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"People to be loved" book review

"People to be loved" book review

Preston Sprinkle (don’t you just love that name!?), is an author, teacher, and speaker with a PhD in New Testament. He’s written a gem of a book called ‘People to be Loved.’

Pastoral warmth

I appreciated how Preston recognised the sensitive, personal nature of the topic. Not content to talk about this topic in the abstract, he rightly centres the conversation on people. Although Preston does not experience same-sex attraction himself, he gets the tone just right. As a result, his writing radiates a pastoral warmth. For that alone, I highly recommend this book.

Biblical teaching

The book also takes seriously the challenge of revisionist teaching. Preston is obviously well read and goes through the Bible’s teaching expertly. There were occasions, however, when I felt he could have pressed the case further. For example, at the end of chapter two, Preston states that sexual difference in marriage alone is not enough to settle the debate on same-sex relationships. He could, of course, be right about that. But having just written so well on marriage and creation, I think he could have drawn a much stronger conclusion to that chapter than he did. I think the warm tone that makes the book so good, may work against him when the orthodox case could be pressed further.

Useful insights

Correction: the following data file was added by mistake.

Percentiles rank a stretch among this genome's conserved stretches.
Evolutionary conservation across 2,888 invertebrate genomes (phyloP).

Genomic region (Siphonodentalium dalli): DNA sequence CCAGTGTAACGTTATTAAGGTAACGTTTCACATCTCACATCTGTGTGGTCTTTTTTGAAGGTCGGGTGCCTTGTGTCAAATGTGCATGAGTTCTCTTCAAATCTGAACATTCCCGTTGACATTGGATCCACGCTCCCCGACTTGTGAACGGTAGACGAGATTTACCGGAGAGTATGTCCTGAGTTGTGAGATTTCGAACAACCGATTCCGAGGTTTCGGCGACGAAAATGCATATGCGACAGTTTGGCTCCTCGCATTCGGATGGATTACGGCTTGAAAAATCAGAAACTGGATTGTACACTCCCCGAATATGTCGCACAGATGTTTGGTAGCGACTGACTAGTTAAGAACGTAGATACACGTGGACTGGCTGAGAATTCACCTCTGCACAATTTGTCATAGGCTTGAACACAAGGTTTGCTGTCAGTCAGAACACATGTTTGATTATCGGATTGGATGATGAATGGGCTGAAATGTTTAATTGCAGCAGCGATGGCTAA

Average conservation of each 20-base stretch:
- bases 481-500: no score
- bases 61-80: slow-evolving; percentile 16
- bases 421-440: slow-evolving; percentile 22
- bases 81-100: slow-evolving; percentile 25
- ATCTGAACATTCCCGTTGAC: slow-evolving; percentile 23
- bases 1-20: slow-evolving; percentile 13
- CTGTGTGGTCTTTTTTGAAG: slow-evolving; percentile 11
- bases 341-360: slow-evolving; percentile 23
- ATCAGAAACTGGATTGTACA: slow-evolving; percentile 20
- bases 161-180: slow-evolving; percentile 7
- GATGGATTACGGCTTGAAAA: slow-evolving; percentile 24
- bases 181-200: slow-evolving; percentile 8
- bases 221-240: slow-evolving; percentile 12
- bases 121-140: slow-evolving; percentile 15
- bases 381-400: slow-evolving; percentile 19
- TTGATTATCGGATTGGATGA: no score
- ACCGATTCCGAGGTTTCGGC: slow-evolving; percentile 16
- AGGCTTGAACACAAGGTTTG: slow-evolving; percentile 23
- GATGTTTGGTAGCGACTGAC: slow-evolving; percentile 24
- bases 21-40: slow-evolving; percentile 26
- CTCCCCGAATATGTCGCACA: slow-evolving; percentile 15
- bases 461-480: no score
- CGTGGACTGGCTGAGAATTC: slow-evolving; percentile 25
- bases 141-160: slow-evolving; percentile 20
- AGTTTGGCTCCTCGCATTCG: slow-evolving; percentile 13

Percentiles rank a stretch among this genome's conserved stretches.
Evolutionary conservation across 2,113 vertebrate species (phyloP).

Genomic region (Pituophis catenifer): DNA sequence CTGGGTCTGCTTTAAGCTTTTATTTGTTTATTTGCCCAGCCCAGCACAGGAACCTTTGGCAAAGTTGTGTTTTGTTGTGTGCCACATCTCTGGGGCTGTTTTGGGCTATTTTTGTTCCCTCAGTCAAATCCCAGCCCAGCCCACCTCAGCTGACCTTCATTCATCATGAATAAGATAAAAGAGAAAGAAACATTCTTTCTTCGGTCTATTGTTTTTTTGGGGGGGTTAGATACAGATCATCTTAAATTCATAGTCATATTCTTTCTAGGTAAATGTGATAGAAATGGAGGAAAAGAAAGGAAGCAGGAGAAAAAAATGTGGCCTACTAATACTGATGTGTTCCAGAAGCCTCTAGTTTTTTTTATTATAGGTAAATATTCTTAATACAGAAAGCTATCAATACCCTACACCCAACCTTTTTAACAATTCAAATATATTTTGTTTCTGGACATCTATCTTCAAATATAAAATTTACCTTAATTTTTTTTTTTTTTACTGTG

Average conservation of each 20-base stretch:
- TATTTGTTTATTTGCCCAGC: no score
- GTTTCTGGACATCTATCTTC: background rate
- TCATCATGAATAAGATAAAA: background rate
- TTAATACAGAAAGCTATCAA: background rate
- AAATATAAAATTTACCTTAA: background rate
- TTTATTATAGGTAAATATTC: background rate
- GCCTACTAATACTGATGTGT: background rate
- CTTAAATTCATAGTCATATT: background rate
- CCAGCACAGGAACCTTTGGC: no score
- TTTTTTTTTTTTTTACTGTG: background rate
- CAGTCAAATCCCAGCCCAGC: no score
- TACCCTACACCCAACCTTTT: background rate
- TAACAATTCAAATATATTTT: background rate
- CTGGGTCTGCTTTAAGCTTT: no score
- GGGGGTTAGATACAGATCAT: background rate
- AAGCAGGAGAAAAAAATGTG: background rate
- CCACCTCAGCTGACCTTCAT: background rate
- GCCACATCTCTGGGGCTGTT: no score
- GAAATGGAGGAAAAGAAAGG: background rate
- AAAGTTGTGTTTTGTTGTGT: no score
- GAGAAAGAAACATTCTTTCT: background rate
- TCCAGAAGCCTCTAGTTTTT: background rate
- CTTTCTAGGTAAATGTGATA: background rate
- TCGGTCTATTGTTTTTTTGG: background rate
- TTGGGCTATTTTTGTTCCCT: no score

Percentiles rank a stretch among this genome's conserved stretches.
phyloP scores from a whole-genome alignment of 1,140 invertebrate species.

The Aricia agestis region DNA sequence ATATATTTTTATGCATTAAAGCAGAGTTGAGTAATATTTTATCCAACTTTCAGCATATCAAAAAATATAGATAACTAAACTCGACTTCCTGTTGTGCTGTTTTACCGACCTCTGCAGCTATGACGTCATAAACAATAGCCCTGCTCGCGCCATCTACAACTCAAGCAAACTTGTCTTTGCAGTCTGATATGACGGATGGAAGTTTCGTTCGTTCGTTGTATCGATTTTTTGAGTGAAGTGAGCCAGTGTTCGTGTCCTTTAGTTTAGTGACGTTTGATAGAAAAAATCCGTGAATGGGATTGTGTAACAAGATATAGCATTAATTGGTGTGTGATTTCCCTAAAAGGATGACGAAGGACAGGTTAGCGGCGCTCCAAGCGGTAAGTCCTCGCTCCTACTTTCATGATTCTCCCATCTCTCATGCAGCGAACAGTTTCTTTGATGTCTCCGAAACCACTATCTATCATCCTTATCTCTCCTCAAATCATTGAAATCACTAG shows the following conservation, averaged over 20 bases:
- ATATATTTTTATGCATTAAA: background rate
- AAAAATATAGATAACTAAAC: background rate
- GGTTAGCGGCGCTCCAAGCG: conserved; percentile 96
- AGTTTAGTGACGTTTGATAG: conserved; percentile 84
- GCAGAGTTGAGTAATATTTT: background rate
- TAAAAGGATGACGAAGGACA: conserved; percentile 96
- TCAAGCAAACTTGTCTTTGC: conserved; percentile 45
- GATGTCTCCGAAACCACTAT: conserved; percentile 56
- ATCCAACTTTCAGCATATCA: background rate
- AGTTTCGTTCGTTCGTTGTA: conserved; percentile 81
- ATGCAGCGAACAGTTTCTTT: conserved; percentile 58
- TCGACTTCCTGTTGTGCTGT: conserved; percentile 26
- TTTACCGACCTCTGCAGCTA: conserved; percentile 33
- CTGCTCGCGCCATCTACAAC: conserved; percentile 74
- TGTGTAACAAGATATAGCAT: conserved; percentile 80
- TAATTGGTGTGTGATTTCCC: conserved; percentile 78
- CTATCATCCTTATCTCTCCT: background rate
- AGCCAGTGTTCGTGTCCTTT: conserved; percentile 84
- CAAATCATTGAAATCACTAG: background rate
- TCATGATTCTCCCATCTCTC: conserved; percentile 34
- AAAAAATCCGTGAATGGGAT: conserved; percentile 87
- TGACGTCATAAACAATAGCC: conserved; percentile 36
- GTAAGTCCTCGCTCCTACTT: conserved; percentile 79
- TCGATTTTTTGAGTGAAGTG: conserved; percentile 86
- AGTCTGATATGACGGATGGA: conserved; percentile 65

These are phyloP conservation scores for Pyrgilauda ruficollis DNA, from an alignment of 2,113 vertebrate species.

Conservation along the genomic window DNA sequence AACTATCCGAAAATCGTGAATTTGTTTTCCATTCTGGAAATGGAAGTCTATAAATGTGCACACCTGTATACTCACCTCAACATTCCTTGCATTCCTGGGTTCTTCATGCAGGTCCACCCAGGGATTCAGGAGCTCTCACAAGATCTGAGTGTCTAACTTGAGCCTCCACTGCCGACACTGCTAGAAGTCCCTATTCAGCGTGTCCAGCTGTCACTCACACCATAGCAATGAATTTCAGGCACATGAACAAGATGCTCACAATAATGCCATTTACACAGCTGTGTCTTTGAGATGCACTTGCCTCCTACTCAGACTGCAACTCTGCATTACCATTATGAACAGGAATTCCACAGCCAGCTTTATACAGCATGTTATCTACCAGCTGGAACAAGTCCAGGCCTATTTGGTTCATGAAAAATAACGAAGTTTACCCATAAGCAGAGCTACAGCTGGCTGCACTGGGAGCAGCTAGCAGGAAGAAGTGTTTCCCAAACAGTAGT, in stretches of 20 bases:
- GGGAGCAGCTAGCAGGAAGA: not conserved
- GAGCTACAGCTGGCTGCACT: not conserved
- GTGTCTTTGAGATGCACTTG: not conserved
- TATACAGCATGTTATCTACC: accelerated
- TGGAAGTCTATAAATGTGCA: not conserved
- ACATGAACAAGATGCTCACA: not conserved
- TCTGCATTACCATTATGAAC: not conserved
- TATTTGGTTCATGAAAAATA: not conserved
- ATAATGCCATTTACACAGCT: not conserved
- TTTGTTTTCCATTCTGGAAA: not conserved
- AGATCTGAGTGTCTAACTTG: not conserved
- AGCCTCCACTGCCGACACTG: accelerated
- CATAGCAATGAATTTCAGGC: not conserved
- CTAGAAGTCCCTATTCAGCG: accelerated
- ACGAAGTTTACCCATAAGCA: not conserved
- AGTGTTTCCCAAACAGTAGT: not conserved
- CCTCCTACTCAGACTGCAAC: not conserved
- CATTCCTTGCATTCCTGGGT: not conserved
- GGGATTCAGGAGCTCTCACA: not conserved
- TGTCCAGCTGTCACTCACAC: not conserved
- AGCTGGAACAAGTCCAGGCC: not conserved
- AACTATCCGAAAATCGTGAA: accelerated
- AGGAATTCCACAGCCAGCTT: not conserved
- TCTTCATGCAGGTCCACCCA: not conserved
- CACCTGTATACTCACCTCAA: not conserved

Alongside the good biblical teaching and warm pastoral tone, this book is also packed full of useful insights. For example, in chapter four, Preston undermines many revisionist arguments by exploring the evidence of same-sex relationships in antiquity. It is often claimed that any notion of same-sex orientation was absent from the ancient world. Preston, however, provides good evidence that some ancients believed same-sex desires were fixed at birth. He also offers examples of consensual, equal-status, same-sex relationships in the ancient world. He, therefore, shatters the myth that we should only think that exploitative same-sex relationships are in view in the New Testament.

I highly recommend this book. If you’re looking for something with genuine pastoral warmth and top-level scholarship for a popular audience, then this is the book for you. With its sensitive tone, it also makes a great book to give away. So, if you know people who are struggling to reconcile their faith and sexuality, or others who are led astray by revisionist teaching, then you should encourage them to have this on their reading list.


People to be Loved: Why homosexuality is not just an issue by Preston Sprinkle

Zondervan, Dec 2015 

£10.99 paperback

226 pages


This article was published in the Christmas 2018 edition of the TFT magazine, Ascend.